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Creative Involution

Bergson, Beckett, Deleuze

S.E. Gontarski

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An original philosophical approach to one of the 20th century’s most important literary figures

Creative Involution: Bergson, Beckett Deleuze focuses on a force, on a philosophical trajectory that not only had a profound impact on critical thought of the 20th and now 21st centuries, but on cosmopolitan, contemporary culture more broadly and on artistic experiment and expression in particular.

It explores how the work of Samuel Beckett intersects with such preoccupations of time as a "double headed monster," of memory and multiplicity, of being and becoming that continue in an involutionary turn through the work of Gilles Deleuze.

Key Features

  • Deploys new critical approaches (e.g., a return to Bergson and Bergsonism)
  • Addresses underexplored works in the Beckett canon
  • Presents new critiques of representation and Beckett’s relationship to philosophy
  • Attentive to critical thinking around affect theory and/in literature.

Contents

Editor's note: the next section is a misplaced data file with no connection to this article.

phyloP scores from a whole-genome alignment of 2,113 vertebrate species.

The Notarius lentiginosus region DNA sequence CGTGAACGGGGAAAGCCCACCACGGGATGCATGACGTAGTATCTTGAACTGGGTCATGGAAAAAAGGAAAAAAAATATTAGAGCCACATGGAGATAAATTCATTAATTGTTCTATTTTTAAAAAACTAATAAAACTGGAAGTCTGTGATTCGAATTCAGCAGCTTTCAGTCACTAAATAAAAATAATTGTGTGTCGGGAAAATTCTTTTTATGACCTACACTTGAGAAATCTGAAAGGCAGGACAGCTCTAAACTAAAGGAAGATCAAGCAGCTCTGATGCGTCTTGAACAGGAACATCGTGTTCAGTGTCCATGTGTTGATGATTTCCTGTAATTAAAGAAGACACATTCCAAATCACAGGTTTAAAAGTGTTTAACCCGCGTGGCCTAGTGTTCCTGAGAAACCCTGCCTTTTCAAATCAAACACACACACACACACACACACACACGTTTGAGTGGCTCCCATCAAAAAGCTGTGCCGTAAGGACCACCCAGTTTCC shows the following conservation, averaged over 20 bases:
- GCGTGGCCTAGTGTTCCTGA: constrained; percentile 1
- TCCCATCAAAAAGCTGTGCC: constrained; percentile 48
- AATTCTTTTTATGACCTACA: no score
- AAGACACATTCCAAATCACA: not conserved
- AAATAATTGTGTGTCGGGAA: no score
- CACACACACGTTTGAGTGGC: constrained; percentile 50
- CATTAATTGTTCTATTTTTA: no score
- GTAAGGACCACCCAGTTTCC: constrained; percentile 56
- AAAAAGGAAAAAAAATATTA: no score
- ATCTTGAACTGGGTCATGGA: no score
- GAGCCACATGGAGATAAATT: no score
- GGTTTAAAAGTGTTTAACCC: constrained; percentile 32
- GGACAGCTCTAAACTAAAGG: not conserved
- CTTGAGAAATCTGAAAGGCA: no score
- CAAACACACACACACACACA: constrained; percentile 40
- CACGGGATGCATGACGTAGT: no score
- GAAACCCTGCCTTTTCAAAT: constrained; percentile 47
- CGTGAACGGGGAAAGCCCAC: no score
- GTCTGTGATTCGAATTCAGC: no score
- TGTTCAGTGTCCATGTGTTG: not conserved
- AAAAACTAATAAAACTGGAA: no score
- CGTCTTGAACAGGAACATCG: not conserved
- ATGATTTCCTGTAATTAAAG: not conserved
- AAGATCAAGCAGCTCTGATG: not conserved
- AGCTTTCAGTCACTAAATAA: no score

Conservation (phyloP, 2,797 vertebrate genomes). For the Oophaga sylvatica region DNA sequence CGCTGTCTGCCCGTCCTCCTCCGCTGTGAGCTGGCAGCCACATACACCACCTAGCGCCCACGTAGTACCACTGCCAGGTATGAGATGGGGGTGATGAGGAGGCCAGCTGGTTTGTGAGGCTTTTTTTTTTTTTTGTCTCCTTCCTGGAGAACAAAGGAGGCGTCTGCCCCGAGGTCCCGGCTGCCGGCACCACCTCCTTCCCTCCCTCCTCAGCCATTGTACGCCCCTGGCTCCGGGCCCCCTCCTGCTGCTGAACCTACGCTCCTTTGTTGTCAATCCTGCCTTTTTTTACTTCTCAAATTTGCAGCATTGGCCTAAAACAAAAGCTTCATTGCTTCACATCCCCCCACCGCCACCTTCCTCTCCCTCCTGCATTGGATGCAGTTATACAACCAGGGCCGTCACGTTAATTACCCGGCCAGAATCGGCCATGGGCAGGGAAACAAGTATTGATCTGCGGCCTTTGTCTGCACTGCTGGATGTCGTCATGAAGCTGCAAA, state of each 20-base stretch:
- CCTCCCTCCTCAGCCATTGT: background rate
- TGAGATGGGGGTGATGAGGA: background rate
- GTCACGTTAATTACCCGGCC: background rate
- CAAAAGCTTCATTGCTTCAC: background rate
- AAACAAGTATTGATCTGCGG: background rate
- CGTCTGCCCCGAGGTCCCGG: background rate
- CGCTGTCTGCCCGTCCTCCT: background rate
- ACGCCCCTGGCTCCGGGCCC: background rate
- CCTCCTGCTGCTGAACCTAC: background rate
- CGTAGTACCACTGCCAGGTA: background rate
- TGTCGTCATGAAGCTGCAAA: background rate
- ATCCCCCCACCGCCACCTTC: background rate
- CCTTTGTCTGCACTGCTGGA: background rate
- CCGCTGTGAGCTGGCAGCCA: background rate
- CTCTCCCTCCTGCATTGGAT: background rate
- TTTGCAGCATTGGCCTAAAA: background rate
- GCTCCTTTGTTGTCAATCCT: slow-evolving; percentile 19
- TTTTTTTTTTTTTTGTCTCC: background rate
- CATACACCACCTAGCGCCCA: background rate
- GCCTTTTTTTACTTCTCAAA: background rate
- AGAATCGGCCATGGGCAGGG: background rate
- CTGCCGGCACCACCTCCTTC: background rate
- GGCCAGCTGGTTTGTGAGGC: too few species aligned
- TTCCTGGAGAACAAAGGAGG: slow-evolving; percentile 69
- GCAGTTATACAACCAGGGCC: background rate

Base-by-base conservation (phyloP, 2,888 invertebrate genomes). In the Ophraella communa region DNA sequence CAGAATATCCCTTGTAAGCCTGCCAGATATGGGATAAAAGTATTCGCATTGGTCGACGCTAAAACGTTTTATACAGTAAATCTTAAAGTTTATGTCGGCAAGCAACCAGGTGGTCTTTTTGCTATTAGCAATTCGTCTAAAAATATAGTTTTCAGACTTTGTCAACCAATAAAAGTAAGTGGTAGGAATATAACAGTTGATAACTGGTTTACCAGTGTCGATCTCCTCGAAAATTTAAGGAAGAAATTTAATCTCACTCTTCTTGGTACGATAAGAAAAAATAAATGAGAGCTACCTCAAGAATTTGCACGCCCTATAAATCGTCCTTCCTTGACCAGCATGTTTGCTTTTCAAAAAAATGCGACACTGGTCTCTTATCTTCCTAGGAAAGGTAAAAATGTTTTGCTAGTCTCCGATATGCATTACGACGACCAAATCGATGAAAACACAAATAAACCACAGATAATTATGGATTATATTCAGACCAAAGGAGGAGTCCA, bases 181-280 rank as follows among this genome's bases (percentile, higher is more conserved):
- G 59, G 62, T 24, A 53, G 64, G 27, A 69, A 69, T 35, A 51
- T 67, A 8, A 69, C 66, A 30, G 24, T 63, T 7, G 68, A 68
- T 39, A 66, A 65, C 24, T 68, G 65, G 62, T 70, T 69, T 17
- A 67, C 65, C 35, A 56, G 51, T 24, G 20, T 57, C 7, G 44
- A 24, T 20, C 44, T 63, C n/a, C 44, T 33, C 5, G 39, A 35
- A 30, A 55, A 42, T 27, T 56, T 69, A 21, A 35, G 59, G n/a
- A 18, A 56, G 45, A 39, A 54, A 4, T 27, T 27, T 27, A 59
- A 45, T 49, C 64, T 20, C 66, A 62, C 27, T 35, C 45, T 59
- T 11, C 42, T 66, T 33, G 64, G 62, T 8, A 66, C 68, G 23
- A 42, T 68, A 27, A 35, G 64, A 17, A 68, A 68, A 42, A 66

Acknowledgments
I: “All the dead voices”: A Preface
II: “A Mixed Choir” from The Ditch of Astonishment: An Introduction
Anteriors
III: The Invention of the Modern: A Symbiotic Remapping
Chapter IV: “Thought thinks in its own right”: A. A. Luce, Samuel Beckett, and Bergson’s Doctrine of Failure
Interiors
V: Towards a Creative Involution and Transcendental Empiricism
VI: “What it is to have been”: Movement, Multiplicity, and Representation
VII: A Theatre of Deterritorialization and The Questions We Ask
VIII: Beyond the Shadow: Acts of Unceasing Creation
Posteriors
IX: Becoming Degree Zero: Authors Vanishing into the Zone of Imperceptibility

About the Author

S. E. Gontarski is Robert O. Lawton Distinguished Professor of English at Florida State University, Ph.D., Ohio State (1974) and specializes in twentieth-century Irish Studies, in British, U.S., and European Modernism, and in performance theory. He has been awarded four National Endowment for the Humanities research grants, has twice been awarded Fulbright Professorships, has been Guest Editor of the following: American Book Review, The Review of Contemporary Fiction, and Modern Fiction Studies and most recently Drammaturgia. He is also General Editor of three book series: 1) "Crosscurrents: Comparative Studies in European Literature and Philosophy" with the University Press of Florida and 2) Anthem Studies in Theatre and Performance with Anthem Press, London; and 3) (with Paul Ardoin and Laci Mattison) Understanding Philosophy / Understanding Modernism with Bloomsbury. He edited the Journal of Beckett Studies from 1989-2008, and currently serves as Co-Editor with its publication by Edinburgh University Press.

Reviews

A book on Beckett and Bergson is long overdue. Creative Involution offers a new and exciting angle that is of crucial importance to the understanding of the author's work. This groundbreaking monograph is a notable contribution to Beckett studies.

- Dr Ulrika Maude, University of Bristol

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